Volatility in the mortgage market is expected to continue
The Nationwide building society is increasing its mortgage interest rates by up to 0.5% as volatility in the mortgage market continues.
The rises in fixed-rate and tracker deals for new customers and those remortgaging come into force on 17 June, the lender said.
It is blaming the cost of inter-bank borrowing and moves by other lenders.
The Woolwich, the mortgage arm of Barclays, is withdrawing two-year fixed-rate deals on the same day.
According to the financial information service Moneyfacts, fixed rate mortgages are now at their most expensive for a decade.
"The average two year fixed rate stands at 6.75%, the highest rate we have seen in the last 10 years," said Darren Cook of Moneyfacts.
"Customers looking to fix their mortgage for five years are also paying the price as the average rate has increased to 6.72%.
"The situation is likely to get worse before it gets better," he added.
For new borrowers with just a 5% deposit, the Nationwide is raising the rate on its two-year fixed deal from 7.35% to 7.65%.
That means it is now up to 1.4% higher than the industry average a year ago.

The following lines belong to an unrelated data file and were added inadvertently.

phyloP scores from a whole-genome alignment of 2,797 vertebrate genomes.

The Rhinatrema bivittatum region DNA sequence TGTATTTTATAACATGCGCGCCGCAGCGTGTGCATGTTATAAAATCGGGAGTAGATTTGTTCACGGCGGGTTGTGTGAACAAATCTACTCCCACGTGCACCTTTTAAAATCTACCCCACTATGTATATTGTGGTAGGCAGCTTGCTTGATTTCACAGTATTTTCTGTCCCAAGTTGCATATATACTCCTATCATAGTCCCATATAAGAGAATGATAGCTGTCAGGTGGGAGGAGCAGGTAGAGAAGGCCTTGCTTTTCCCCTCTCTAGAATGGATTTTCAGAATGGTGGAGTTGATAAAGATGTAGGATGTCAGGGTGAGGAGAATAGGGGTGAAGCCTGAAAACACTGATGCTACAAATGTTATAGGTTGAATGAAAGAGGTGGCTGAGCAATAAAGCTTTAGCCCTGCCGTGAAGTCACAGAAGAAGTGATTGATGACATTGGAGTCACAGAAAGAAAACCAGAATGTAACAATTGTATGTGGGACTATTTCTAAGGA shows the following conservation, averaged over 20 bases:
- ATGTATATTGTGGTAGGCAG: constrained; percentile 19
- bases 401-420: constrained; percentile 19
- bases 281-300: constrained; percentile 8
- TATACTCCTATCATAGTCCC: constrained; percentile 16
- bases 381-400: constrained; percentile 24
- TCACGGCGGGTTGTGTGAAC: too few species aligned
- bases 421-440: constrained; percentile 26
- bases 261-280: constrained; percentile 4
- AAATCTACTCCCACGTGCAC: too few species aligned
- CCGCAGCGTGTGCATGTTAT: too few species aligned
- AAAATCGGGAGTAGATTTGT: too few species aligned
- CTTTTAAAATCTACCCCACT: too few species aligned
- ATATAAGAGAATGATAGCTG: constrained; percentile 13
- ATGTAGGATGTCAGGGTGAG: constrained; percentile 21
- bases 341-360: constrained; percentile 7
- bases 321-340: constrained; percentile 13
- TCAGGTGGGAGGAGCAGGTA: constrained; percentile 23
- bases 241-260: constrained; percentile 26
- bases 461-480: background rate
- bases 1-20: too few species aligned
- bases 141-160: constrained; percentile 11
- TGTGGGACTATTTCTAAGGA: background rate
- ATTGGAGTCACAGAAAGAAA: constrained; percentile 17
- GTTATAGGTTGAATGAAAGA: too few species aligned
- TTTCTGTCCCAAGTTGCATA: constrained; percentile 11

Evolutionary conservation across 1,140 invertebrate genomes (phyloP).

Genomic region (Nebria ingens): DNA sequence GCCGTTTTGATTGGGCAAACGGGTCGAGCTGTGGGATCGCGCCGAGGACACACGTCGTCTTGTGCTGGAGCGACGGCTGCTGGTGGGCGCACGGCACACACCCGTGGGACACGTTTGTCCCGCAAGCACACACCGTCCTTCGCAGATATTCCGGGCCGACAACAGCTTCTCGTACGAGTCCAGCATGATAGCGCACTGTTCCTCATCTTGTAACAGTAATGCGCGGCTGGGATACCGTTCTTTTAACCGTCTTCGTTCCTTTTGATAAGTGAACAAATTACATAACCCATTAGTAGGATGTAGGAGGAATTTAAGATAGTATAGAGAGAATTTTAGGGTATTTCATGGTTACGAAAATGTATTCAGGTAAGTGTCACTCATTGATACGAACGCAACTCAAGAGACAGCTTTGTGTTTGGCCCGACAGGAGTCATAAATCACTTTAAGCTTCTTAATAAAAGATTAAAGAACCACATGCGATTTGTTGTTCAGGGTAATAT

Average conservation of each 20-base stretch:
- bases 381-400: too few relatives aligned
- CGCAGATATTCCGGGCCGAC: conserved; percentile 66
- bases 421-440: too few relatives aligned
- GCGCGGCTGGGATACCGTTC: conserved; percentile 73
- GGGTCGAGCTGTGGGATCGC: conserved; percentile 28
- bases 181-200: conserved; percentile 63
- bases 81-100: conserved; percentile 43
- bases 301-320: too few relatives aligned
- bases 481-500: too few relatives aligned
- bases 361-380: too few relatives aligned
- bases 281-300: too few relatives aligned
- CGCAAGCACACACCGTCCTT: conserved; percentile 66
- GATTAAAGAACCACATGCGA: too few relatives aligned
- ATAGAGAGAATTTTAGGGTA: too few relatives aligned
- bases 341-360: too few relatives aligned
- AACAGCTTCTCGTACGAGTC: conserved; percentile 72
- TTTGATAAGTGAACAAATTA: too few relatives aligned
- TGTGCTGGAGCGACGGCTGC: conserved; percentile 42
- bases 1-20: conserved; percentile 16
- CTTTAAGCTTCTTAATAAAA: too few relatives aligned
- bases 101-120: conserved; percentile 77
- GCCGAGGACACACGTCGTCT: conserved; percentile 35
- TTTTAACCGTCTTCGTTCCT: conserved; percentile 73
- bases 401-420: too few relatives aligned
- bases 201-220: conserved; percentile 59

Bank of England figures show that the average interest rate across all lenders at the end of June 2007 was 6.26%.
Rates on all of the Nationwide's fixed and tracker rates are rising by at least 0.2% - the second increase in June.
The biggest rise is the 0.5% lift in two and three-year fixed rate deals for people who offer a deposit of 10% of a property's value.
That would make the typical £150,000 mortgage around £600 a year more expensive for those signing the deal from 17 June.
"We have seen continued large rises in money market rates together with further competitor activity and as a result it has been necessary to increase the rates on our range of mortgages," said Nationwide's divisional director for mortgages Matthew Carter.
"While markets remain volatile we can expect to see frequent changes to fixed rate mortgages across the industry."
The Woolwich also blamed volatility in the market for the decision to temporarily withdraw its two-year fixed-rate products on 17 June.
It said it was also making changes to some tracker deals, such as increasing the fee on some offset mortgages.
At least 14 lenders, including the Halifax, RBS, and Birmingham Midshires, increased the cost of various fixed-rate deals during two days at the end of last week.